Pupils to grow out-of this-world space seeds
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Pupils at the Beacon Primary School, Exmouth, are gearing up to become space biologists - growing seeds that have been into space.
In September 2015, two kilogrammes of rocket seeds were flown to the International Space Station (ISS) on Soyuz 44S, to spend several months in microgravity, returning to Earth in March.
The seeds have been sent as part of Rocket Science - an educational project launched by the Royal Horticultural Society (RHS) campaign for school gardening and the UK Space Agency.
The Beacon School is one of up to 10,000 schools to receive a packet of 100 seeds from space.
Pupils will grow the space seeds alongside seeds that have not left Earth and measure the differences over seven weeks.
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The youngsters will not be told which seed packet has spent time in space until all the results have been collected by the RHS school-gardening team and analysed by professional biostatisticians.
The aim of the out-of-this-world, nationwide science experiment is to enable pupils to think more about how to preserve human life on other planets in the future, what astronauts need to survive long-term missions in space, and the difficulties surrounding growing fresh food in challenging climates.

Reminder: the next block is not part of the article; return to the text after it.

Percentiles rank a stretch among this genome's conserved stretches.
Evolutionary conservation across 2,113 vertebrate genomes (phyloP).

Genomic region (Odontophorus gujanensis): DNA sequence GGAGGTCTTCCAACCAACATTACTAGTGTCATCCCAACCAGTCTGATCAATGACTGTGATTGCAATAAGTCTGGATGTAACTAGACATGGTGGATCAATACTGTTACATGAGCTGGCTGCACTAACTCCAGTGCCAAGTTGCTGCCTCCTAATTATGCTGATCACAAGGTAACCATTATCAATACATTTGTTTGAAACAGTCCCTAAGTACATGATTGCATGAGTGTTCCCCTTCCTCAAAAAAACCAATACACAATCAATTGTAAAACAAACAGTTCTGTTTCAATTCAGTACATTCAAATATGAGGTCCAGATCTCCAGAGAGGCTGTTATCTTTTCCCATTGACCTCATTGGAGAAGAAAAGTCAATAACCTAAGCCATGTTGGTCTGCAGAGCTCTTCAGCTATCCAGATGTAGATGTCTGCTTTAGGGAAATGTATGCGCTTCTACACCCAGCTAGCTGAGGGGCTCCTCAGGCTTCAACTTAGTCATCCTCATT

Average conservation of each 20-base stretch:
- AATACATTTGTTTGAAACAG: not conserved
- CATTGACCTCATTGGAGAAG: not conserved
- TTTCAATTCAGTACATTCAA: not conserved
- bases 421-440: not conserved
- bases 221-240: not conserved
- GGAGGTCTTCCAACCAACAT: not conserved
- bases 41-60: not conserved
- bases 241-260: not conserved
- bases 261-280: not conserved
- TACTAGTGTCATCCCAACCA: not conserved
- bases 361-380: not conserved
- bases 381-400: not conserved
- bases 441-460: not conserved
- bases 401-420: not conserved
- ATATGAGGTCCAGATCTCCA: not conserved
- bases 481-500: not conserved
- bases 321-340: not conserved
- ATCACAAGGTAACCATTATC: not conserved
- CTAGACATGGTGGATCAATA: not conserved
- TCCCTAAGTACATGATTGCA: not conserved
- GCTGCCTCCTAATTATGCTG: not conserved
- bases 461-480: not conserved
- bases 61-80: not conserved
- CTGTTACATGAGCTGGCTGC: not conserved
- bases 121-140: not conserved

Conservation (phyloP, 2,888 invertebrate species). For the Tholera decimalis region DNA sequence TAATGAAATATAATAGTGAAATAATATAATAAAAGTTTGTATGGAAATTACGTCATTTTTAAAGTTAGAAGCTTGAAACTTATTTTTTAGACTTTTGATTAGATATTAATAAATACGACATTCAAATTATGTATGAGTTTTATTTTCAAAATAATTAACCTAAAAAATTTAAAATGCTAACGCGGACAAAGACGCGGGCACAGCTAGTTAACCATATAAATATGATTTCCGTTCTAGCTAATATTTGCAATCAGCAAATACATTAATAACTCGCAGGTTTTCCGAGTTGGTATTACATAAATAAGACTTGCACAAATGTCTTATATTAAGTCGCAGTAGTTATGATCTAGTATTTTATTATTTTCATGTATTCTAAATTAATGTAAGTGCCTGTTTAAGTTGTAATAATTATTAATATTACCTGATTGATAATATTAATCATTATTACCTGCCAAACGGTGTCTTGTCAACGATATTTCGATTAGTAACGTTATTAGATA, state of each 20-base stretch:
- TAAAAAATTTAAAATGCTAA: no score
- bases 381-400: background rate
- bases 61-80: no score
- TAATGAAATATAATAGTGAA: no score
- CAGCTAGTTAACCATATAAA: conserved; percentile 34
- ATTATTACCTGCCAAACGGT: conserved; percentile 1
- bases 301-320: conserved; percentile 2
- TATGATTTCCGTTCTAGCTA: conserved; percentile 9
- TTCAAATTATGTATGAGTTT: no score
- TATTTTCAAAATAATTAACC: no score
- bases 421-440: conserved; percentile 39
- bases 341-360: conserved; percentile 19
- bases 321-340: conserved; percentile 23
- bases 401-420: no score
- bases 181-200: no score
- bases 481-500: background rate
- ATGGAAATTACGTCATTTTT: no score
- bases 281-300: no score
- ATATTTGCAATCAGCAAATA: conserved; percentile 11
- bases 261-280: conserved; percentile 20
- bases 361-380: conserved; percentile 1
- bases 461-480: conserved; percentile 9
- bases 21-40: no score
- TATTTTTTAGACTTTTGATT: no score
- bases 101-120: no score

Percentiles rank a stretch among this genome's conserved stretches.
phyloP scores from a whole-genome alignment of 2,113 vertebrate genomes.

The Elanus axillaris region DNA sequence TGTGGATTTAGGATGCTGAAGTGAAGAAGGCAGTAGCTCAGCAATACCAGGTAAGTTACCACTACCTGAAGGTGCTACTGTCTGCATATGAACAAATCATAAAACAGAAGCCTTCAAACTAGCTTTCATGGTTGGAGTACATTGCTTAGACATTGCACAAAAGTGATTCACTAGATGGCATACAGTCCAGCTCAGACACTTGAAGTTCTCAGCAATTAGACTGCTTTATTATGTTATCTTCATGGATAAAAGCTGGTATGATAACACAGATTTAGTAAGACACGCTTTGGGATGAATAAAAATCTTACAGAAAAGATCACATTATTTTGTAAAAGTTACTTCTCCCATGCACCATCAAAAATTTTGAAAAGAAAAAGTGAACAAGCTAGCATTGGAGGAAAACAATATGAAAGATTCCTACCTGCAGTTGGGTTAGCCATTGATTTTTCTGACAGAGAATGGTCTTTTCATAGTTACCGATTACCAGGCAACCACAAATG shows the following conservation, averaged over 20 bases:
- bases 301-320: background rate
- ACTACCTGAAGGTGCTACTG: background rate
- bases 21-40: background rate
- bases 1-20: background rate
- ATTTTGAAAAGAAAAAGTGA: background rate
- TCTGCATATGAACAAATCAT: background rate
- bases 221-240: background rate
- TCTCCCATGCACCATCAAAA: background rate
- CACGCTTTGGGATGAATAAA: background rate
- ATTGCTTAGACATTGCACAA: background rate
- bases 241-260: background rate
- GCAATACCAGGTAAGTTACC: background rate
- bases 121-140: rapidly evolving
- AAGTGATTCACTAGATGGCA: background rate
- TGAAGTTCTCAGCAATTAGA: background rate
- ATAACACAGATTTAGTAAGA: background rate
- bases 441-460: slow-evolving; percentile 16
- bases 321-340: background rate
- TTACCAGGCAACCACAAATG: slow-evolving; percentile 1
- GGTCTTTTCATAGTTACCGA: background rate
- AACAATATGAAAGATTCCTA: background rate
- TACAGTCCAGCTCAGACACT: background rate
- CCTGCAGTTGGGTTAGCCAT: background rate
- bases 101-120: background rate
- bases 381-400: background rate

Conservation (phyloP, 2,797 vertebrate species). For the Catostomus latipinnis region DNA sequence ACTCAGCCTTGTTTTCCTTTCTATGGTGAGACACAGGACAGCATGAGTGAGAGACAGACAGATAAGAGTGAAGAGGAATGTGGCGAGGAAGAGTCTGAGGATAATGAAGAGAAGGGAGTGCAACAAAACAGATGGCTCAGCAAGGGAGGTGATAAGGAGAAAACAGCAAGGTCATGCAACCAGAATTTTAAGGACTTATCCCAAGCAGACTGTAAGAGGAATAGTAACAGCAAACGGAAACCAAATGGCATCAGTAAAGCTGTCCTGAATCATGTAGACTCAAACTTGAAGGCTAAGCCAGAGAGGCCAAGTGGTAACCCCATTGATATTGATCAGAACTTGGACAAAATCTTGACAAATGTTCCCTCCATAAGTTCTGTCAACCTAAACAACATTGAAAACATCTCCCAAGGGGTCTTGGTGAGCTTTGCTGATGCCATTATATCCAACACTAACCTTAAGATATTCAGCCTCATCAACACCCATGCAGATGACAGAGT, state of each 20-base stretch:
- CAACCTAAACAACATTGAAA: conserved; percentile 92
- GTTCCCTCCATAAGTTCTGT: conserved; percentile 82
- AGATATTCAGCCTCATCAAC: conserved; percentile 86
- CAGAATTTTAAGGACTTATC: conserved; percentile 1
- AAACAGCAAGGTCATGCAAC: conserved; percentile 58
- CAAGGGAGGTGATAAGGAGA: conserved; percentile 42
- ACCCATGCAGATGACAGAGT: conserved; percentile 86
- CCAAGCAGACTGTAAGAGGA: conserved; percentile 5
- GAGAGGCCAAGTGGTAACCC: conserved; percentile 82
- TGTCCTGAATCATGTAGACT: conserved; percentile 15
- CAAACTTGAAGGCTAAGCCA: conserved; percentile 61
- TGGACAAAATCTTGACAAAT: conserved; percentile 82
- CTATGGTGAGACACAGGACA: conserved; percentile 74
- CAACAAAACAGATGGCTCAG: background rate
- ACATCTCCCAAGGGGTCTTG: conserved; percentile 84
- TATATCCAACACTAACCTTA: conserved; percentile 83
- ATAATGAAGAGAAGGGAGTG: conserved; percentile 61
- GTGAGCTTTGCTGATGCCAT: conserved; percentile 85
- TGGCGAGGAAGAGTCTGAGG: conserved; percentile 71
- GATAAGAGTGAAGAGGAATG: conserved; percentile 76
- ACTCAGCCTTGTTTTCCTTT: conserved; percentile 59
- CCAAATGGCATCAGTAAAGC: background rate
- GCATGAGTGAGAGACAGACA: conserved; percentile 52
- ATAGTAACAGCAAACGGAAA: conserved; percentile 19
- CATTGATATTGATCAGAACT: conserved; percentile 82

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Miss Tetley, Beacon Primary School teacher, said staff and pupils were ‘excited’ to take part in the nationwide Rocket Science project.
“This experiment is a fantastic way of teaching our pupils to think more scientifically and share their findings with the whole school,” she said.
Rocket Science is an educational project from a programme developed by the UK Space Agency to celebrate British astronaut Tim Peake’s principal mission to the International Space Station, plus inspire young people to look into careers in science, technology, engineering and maths, as well as horticulture.
Applications to take part in Rocket Science are still open and will close in March 2017 or until all packs have been allocated. Schools and educational groups can apply at www.rhs.org.uk/schoolgardening